Tag Archives: travis scott

Monthly Playlist: Apr. 2019

2 May

We’re back with another edition of the Monthly Playlist! This month’s songs range from Los Angeles lo-fi to Japanese indie rock and more – read on for all the deets.

5. “38’s” by The Vanities

“38’s”, by Glaswegian garage punk band The Vanities, is a whiskey-soaked vignette about drunken nights that last so late you miss the bus back home (ostensibly, the 38 in Glasgow). Within the first few seconds, Vanities drummer Craig Fellowes bursts in at a frenetic pace that never quite lets off over the song’s entire three-minute mark – but don’t let the percussion overwhelm you. The winning element here is the Vanities’ ability to paint a witty, entertaining picture of an inebriated evening. “Wasteland sights, apart from prozzies and rubble / Thirty quid for the night, far from subtle, she’s trouble / I’m coming down now, I wish I’d made my vodka a double,” goes the tune, perfectly encapsulating that no-man’s-land age between late teens and early adulthood (the band’s four members are all in their early twenties).

If you get the feeling that the Vanities’ experiences are cut from the same cloth as the gin-soaked, unsuccessful-clubbing escapades that shaped Arctic Monkeys’ debut album, you are absolutely right. There is a lot more to anticipate from the Vanities, and we are here for it.

4. “Why’d You Have to Act Like That Though” by Inner Wave

Why’d You Have to Act Like That Though”, by LA-based five-piece Inner Wave, is a chill, lo-fi psych rock track that brings to mind a mix of Mac de Marco and Lonerism-era Tame Impala. The track starts off with a slightly off-kilter melody, layered under spoken-word musings in the style of Julian Casablancas (it’s no accident – the five bandmates apparently grew up listening to the Strokes in the early aughts). Seamlessly, lead singer Pablo Sotelo melts into a hypnotic, repeated chorus – “I’ve been missing you, I’ve been missing you, I swear”; and before you know it, the song’s over. It’s loopy, lo-fi and catchy as hell, and had us pressing the replay button more than a few times. Be sure to keep an eye out for Inner Wave’s upcoming album, wyd, out on May 17.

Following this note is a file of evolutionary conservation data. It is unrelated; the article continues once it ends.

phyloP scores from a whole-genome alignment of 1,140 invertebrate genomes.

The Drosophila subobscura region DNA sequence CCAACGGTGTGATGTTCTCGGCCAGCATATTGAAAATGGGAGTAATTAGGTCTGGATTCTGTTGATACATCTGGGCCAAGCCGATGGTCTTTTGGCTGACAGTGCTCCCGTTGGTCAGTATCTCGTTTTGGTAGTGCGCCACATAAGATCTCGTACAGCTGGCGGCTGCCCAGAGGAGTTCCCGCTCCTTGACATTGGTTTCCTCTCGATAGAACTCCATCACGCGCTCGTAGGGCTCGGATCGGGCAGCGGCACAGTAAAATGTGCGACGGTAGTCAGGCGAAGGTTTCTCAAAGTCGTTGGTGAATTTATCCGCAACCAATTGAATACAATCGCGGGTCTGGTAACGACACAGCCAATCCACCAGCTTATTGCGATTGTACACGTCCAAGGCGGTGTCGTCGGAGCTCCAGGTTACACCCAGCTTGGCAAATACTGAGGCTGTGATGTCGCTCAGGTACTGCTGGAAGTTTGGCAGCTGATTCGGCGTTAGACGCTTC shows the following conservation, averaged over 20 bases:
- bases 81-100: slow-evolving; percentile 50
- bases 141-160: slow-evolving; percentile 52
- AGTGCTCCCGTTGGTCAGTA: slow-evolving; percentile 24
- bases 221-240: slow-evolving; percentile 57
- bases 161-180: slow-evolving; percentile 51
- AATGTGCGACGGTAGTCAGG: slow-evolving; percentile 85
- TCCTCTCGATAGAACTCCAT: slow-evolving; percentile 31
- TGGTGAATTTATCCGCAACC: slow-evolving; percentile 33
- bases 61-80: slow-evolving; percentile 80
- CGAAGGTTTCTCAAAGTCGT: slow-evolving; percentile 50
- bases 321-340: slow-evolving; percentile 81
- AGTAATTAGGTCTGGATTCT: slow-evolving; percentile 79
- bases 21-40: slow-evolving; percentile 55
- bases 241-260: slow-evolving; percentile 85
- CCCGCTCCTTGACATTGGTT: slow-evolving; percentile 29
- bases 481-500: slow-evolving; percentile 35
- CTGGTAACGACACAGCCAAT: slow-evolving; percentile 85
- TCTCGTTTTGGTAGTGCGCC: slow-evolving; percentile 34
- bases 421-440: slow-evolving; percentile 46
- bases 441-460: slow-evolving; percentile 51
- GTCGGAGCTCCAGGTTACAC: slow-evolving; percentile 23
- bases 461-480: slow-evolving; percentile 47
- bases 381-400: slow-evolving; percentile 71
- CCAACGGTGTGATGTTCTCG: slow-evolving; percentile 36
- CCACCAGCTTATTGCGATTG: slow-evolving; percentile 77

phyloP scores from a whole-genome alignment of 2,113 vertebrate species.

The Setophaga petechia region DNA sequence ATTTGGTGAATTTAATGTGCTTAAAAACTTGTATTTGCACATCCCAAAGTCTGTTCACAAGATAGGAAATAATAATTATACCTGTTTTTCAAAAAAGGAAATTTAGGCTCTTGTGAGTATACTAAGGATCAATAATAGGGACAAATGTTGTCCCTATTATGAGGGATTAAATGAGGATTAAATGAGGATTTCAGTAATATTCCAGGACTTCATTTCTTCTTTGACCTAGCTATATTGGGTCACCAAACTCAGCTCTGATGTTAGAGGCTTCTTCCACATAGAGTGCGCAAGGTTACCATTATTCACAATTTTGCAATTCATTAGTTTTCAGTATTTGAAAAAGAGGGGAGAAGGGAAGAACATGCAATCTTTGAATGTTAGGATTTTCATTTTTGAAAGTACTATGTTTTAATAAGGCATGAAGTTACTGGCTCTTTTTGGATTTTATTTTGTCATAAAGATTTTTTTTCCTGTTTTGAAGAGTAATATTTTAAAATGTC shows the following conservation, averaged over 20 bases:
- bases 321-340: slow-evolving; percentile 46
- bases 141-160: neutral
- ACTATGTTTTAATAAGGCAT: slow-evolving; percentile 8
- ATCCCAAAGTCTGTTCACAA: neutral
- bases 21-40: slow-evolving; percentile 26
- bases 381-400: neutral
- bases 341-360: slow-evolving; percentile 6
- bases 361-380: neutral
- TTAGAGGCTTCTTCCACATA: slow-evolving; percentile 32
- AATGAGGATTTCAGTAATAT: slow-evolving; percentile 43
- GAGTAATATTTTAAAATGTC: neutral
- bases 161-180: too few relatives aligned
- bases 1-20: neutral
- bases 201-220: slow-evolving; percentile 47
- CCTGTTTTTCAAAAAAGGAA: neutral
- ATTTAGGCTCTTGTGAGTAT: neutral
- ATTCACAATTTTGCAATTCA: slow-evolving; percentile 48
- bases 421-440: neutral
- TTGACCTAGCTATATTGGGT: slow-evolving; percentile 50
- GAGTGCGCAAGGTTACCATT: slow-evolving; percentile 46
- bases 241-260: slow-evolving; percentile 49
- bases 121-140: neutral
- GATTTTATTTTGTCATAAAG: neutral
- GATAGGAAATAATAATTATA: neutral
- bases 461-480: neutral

3. “This Life” by Vampire Weekend

By this point, Vampire Weekend have an unmistakable sound to them. Whether it’s Ezra Koenig’s earnest voice, the Beach Boys-esque pleasantness of the guitars, or the harmonic choral elements, it is fairly straightforward to pick out a Vampire Weekend song from any random lineup. On “This Life”, from the upcoming album Father of the Bride, Vampire Weekend takes their cornucopia of congeniality to a gloomy tale of broken dreams. “Baby, I know pain is as natural as the rain / I just thought it didn’t rain in California,” sings Koenig, hiding the darkness behind a veneer of jangly Americana. It gets worse: “You’ve been cheating on, cheating on me / I’ve been cheating on, cheating on you,” he confesses a few lines later. With its genial music and its weighty lyrics, “This Life” is a great tune that works across two very different angles. Highly recommend this song and album.

Father of the Bride is out on May 3.

2. “Pretty Old Man” by No Buses